The Solomon Islands borders the Solomon and Coral Seas to the south, the Pacific Ocean to the north and east, and shares maritime borders with Papua New Guinea to the west and with Vanuatu to the southeast. The country occupies a land area of 28,466 km2 (10,938 mi2) and consists of nearly 1,000 islands (6 large main islands and over 900 smaller islands), divided broadly into nine provinces across 249,000 square nautical miles. The Solomon Islands feature a wide range of geographical formations, including volcanic islands, coral atolls, and rugged mountainous terrains.
The Guadalcanal Province, home to the country's capital, Honiara, contains the island of Guadalcanal. This island is characterized by a mountainous interior, with Mount Popomanaseu reaching an elevation of 7,644 feet (2,330 meters), the highest in the country. Guadalcanal holds significance for its historical role in World War II, but from a geographical standpoint, the island is also known for its rich soil and fast-flowing rivers like the Matanikau and Lunga rivers.
The Western Pronvince contrasts by consisting mainly of coral atolls and smaller volcanic islands. This province includes famous destinations like the New Georgia Islands, known for their intricate channels and lagoons. The area has a lower elevation compared to Guadalcanal and is largely covered by dense forests and mangroves. The Roviana Lagoon, one of the largest saltwater lagoons in the Solomon Islands, provides vital breeding grounds for fish and other marine species.
Malaita Province comprises mainly the large island of Malaita, which features a rugged interior with steep mountains. The island has various rivers, including the Kwai and To'abaita rivers, which drain into the Pacific Ocean. Malaita’s geography contributes to its cultural significance, as the island remains one of the most culturally intact regions in the Solomon Islands.
Makira Province, encompassing the island of Makira, presents a topography of rolling hills and low-lying areas. The island harbors important rivers like the Bauro and Warihito, which have nurtured agricultural practices, particularly the cultivation of root crops and cocoa.
The Province of Choiseul occupies the island of the same name and is marked by its dense rainforests and winding rivers like the Zinoa and Pabusu. The island also boasts the highest peak in the province, Mount Maetambe, standing at an elevation of 3,773 feet (1,150 meters).
Isabel Province, containing the island of Isabel, is less mountainous than some of its counterparts but is noteworthy for its narrow shape and the Marovo Lagoon, one of the largest double barrier-reef enclosed lagoons in the world. The lagoon sustains a wide range of marine biodiversity and serves as a critical ecosystem for the region.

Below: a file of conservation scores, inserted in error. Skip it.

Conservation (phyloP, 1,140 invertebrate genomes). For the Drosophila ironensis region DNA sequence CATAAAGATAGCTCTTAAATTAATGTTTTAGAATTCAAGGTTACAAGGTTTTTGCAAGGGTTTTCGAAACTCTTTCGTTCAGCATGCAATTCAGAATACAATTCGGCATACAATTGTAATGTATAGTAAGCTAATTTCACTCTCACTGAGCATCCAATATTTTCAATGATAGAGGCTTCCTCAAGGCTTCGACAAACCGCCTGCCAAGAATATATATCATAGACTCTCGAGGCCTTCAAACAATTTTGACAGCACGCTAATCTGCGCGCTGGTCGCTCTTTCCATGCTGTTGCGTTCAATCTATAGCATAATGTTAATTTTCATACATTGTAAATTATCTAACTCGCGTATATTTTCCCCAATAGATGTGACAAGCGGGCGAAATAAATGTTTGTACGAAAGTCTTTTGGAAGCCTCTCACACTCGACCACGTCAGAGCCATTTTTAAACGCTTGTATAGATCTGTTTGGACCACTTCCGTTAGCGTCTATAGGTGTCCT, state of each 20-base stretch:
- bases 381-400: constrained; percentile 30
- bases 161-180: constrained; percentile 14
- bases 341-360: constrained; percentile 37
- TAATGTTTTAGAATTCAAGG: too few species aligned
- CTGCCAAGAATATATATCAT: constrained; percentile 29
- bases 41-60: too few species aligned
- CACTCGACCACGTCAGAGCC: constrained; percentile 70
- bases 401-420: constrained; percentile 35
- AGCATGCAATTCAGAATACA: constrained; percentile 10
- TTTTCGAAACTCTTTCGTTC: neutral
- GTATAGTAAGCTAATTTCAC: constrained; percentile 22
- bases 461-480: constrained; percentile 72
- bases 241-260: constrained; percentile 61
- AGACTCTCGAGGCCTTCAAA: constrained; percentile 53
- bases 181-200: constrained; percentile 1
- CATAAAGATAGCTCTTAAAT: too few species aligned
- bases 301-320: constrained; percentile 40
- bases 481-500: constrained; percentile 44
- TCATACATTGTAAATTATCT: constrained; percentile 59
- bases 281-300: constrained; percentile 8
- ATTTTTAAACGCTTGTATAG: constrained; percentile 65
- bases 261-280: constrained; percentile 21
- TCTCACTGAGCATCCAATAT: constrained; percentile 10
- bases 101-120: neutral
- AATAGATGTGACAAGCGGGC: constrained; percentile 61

Central, Rennell and Bellona, and Temotu—the remaing provinces—include smaller islands and atolls, each with its unique geographical features. Central Province mainly comprises Florida and Russell Islands, both of which are volcanic in origin. Rennell and Bellona feature raised coral atolls, while Temotu includes the remote Santa Cruz Islands, which have both volcanic and coral atoll formations.
The Solomon Islands was affected by nuclear testing, specifically the UK’s Operation Grapple that occurred near Christmas Island (now Kiritimati, part of Kiribati), a few thousand kilometers from the Solomon Islands. Although the Solomon Islands were not the site of nuclear tests, the region faced the indirect impacts of these activities, including concerns about radioactive fallout and environmental degradation in the broader Pacific area.
Solomon Islands is divided into 9 provinces and 1 capital city – Honiara. In alphabetical order, the 9 provinces are: Central, Choiseul, Guadalcanal, Isabel, Makira and Ulawa, Malaita, Renneu and Bellona, Temotu and Western.
Covering an area of 28,400 sq.km, Solomon Islands consists of 6 principal islands and approximately 1000 smaller islands. Located on the northwestern coast of Guadalcanal is, Honiara – the capital and the largest city of Solomon Islands.
Solomon Islands are an archipelagic state comprising of a double chain of 992 volcanic islands and coral atolls in Melanesia, located in southwest Pacific Ocean. It is geographically positioned in the Southern and Eastern hemispheres of the Earth. Solomon Islands is situated to the southeast of Papua New Guinea and to the northwest of Vanuatu.
Regional Maps: Map of
|Legal Name||Solomon Islands|
|9 26 S, 159 57 E|
|Total Area||28,896.00 km2|
|Land Area||27,986.00 km2|
|Water Area||910.00 km2|
|Currency||Solomon Islands dollars (SBD)|
|GDP Per Capita||$2,127.54|
This page was last updated on September 14, 2023